During the COVID-19 pandemic, food banks have seen a significant increase in demand for food assistance, with many individuals and families facing financial hardships due to job loss and other challenges. Tennessee food banks have responded by increasing their distribution efforts and partnering with other organizations to provide additional resources to those in need.

Community Support for Tennessee Food Banks

Tennessee food banks rely heavily on the support of the community to meet the growing needs of those struggling with hunger. Individuals and businesses can support food banks by donating food, funds, or their time through volunteer opportunities.

Food BankService AreaContact Information
Second Harvest Food Bank of Middle Tennessee35 counties in Middle Tennessee
Mid-South Food Bank31 counties in West Tennessee, North Mississippi, and East Arkansas
Chattanooga Area Food Bank20 counties in Southeast Tennessee and Northwest Georgia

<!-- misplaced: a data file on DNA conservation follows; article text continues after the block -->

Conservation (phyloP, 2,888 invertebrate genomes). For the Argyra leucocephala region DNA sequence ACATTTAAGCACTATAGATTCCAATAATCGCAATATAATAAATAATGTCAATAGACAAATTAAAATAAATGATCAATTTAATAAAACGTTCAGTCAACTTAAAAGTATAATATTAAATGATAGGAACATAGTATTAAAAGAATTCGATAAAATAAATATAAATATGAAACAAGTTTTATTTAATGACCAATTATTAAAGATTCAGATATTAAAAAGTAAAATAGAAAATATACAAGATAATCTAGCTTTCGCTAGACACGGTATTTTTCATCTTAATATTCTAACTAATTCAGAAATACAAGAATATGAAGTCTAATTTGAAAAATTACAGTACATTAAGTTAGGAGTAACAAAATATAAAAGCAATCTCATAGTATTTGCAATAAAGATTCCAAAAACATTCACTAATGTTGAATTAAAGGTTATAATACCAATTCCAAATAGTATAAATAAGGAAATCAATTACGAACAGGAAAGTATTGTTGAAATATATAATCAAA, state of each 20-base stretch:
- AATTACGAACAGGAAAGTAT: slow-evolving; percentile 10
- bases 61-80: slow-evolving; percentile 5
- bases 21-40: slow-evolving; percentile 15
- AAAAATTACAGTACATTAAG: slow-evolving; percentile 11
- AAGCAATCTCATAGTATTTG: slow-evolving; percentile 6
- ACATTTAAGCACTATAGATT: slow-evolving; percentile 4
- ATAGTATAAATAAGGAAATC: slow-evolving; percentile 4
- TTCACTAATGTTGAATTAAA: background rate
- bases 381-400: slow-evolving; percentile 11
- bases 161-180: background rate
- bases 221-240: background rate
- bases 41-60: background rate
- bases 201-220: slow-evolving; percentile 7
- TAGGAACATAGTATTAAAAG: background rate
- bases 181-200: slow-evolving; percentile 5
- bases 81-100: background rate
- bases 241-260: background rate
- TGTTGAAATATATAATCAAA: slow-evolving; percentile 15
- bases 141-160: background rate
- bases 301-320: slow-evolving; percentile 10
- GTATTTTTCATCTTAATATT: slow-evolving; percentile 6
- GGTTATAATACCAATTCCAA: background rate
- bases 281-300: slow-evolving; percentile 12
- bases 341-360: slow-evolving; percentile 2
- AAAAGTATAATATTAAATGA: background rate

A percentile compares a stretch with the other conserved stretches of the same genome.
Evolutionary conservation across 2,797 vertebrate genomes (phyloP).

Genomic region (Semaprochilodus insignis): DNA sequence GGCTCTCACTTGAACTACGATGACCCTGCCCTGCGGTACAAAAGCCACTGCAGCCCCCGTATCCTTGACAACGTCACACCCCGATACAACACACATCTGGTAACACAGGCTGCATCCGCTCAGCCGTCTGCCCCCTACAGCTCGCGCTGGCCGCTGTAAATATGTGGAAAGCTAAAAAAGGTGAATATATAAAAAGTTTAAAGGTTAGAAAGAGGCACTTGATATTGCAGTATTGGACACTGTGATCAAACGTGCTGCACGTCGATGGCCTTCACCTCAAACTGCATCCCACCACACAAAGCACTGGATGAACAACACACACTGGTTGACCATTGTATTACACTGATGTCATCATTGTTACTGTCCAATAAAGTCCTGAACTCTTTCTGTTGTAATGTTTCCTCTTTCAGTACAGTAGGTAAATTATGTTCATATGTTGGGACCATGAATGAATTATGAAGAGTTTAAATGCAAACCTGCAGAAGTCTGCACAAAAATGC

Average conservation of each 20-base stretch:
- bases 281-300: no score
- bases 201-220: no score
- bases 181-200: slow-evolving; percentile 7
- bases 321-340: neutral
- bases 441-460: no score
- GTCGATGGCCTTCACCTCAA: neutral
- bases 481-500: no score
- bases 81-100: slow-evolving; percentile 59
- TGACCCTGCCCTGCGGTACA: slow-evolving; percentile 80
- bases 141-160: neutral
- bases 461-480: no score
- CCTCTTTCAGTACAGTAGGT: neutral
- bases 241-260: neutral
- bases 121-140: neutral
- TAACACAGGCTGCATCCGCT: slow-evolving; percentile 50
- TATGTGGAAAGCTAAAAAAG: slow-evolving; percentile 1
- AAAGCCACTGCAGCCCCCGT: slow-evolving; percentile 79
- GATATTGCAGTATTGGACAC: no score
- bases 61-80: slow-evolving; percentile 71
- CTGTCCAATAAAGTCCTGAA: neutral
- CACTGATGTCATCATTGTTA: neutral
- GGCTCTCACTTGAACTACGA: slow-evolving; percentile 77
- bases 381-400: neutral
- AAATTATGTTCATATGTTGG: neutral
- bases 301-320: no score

By supporting Tennessee food banks, we can help ensure that all Tennesseans have access to the nutritious food they need to thrive.

Future of SNAP program funding and policy changes.

The Supplemental Nutrition Assistance Program (SNAP) program, formerly known as the food stamp program, is a federal initiative aimed at providing food assistance to low-income Americans. The program serves more than 38 million people in the United States, including more than 1.5 million Tennesseans. In 2020, the program received a significant budget increase due to the COVID-19 pandemic.

However, the future of the program remains uncertain, as policy changes and funding decisions have the potential to affect SNAP participants.

Policy Changes

  • The Trump Administration proposed changes to SNAP eligibility requirements, which would have removed hundreds of thousands of people from the program.